The photos we’ve collected from our Spring Photography Tour of the Brooklyn Navy Yard reflect the huge variety of material in the yard. Over thirty photographers packed the bus on the morning of Saturday, April 20, and for two hours we buzzed about the industrial waterfront. An overcast day provided good, diffused light for the group, and their individual visions shined into the nooks and crannies of the yard. Throughout the following week, over fifty submissions to our Instagram photo contest trickled in. The tough task of choosing three favorites fell to Navy Yard-based artist Thomas Witte – but before we announce the winners, we want to thank all of the tour participants for exploring the yard with us, and all of the photographers who submitted their wonderful photos. Here are Thomas’ selections:>> Continue reading
Cindy and Andrew recently traveled to Los Angeles for a much-needed vacation. But of course, they could not resist exploring the waterfronts, markets, and street food of Southern California. Over the coming weeks, they will be sharing some of their experiences.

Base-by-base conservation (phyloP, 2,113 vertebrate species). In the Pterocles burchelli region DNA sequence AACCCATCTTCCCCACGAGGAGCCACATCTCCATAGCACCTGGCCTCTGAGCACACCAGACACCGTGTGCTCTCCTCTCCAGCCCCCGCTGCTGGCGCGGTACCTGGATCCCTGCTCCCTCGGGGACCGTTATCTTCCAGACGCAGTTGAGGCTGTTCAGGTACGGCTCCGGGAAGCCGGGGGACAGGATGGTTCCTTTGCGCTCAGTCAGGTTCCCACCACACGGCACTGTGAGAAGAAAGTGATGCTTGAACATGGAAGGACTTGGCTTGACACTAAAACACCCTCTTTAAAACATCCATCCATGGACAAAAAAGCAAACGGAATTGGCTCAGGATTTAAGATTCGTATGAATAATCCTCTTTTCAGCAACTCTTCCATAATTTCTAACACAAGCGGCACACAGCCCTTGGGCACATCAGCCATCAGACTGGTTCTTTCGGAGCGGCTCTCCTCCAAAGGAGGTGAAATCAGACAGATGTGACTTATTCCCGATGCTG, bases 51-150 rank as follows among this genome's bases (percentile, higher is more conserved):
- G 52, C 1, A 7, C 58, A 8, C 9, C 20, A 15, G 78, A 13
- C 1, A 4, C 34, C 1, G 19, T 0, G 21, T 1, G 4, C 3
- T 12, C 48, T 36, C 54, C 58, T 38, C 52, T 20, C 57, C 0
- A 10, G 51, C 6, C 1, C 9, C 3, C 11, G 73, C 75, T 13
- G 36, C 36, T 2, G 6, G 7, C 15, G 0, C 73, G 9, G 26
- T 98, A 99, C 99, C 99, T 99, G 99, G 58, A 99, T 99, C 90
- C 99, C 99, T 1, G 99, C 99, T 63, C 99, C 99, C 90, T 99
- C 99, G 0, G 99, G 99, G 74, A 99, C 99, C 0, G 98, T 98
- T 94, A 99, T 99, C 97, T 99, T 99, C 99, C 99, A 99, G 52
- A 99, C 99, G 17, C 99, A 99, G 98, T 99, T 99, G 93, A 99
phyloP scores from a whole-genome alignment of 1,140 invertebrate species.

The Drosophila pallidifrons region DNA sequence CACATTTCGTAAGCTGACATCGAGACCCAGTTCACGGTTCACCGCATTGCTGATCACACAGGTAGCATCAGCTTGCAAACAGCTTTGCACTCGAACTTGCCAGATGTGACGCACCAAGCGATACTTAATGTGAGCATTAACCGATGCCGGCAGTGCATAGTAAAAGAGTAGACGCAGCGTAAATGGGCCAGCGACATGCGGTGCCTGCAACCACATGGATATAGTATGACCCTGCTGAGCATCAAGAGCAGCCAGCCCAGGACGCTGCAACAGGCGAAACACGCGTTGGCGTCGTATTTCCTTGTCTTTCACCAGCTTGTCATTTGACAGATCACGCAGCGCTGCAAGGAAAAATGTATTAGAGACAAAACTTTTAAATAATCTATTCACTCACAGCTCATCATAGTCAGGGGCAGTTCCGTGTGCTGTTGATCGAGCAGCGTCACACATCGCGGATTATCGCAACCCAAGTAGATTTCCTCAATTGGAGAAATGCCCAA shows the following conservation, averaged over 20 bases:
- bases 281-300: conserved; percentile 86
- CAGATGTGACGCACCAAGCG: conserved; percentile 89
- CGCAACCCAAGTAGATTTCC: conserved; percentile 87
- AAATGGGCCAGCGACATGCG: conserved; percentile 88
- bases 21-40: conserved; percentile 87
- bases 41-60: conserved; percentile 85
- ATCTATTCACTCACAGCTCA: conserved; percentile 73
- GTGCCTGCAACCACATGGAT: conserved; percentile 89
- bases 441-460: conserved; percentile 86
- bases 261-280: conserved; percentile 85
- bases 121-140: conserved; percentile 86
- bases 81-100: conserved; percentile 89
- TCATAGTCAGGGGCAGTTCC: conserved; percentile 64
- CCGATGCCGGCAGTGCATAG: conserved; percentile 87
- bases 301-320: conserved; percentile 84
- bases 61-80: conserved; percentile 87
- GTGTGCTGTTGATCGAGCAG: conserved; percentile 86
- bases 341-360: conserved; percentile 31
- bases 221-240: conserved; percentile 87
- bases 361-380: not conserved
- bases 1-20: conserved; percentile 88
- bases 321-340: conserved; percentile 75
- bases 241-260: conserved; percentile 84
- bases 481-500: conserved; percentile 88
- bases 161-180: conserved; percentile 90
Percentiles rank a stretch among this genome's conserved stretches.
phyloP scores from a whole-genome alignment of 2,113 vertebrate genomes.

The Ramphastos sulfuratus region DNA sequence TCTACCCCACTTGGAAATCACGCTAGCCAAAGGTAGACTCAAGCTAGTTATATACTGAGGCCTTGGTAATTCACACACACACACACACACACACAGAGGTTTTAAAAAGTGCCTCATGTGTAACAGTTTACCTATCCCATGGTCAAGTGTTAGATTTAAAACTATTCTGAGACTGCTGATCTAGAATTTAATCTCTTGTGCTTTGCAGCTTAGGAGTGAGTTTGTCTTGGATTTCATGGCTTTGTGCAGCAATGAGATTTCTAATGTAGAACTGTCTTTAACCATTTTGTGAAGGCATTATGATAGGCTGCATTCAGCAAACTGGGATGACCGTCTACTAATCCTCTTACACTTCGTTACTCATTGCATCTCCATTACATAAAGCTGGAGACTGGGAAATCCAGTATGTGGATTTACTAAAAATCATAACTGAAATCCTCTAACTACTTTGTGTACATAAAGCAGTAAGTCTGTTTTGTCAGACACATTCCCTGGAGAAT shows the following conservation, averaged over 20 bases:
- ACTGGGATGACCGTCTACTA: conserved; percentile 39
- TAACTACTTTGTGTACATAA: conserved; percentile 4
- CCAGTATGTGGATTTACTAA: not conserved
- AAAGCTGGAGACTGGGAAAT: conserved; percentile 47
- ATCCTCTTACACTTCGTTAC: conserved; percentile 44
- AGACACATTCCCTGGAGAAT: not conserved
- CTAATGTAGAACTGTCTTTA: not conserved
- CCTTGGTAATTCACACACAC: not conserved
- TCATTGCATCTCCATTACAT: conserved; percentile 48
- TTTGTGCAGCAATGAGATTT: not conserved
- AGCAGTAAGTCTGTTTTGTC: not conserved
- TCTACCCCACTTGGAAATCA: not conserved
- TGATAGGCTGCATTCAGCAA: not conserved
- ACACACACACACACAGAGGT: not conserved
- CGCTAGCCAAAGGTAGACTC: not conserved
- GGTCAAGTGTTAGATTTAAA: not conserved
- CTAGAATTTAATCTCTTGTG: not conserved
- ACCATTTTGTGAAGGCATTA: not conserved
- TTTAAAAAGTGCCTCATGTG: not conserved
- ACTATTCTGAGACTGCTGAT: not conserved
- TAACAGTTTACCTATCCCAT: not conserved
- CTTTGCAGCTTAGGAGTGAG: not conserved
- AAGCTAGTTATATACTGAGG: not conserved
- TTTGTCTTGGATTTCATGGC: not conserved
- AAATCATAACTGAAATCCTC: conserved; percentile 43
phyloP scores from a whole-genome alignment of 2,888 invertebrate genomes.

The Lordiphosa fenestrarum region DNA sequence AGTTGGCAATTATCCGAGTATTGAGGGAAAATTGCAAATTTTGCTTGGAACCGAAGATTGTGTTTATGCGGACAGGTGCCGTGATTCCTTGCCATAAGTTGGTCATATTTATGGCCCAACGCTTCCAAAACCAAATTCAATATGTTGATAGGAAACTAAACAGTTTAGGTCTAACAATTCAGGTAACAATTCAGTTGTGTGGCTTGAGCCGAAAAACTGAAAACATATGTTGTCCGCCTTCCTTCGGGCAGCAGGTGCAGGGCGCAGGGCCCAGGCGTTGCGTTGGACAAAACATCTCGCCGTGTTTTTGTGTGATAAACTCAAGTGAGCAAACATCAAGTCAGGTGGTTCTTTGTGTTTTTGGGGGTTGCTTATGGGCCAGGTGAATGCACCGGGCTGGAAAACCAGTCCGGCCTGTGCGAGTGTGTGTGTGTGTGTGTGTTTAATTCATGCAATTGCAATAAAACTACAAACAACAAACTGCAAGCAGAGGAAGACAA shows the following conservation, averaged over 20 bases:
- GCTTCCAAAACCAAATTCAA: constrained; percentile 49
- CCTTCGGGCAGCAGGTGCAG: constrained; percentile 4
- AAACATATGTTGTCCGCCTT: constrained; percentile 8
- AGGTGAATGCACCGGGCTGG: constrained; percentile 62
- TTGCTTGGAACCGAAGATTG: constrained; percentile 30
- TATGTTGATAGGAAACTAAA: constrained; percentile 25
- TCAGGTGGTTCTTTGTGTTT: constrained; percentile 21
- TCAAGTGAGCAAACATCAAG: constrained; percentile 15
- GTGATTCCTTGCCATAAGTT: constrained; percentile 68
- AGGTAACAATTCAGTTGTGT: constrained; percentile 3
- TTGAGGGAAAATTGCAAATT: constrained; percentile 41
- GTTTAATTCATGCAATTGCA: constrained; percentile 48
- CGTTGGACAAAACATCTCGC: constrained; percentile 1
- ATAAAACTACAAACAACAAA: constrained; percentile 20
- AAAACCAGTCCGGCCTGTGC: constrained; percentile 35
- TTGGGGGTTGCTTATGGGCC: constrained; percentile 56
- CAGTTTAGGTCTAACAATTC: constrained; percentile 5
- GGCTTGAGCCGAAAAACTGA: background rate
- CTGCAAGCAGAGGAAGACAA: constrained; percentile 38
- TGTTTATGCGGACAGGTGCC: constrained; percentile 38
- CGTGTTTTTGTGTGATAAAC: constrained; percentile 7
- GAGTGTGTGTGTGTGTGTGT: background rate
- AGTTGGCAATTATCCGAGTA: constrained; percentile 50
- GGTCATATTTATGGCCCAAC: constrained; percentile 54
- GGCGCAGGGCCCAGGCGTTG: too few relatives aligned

Confession: we travelled all the way to Los Angeles, and we did not eat from a single food truck. Now, given our chosen profession, that may seem an unforgivable sin, but during our seven days in Southern California, we did find our way to many street vendors, markets, and incredible immigrant-owned restaurants across the Los Angeles area. We are admitted neophytes to the sprawling Los Angeles food scene, but thanks to the advice of more seasoned friends, we had nary a regrettable meal on our trip.>> Continue reading
Atlas Obscura, May 2, 2013
by Allison Meyer
Since it was decommissioned in 1966, the Brooklyn Navy Yard has morphed into a thriving center for independent industry and creative businesses, with many of its old military complexes and ship-building facilities being transformed into offices and studios. However, there are still areas of this massive area that once was a hub of naval ship construction that remain abandoned, and there it’s easiest to descend quickly into the Brooklyn Navy Yard’s history.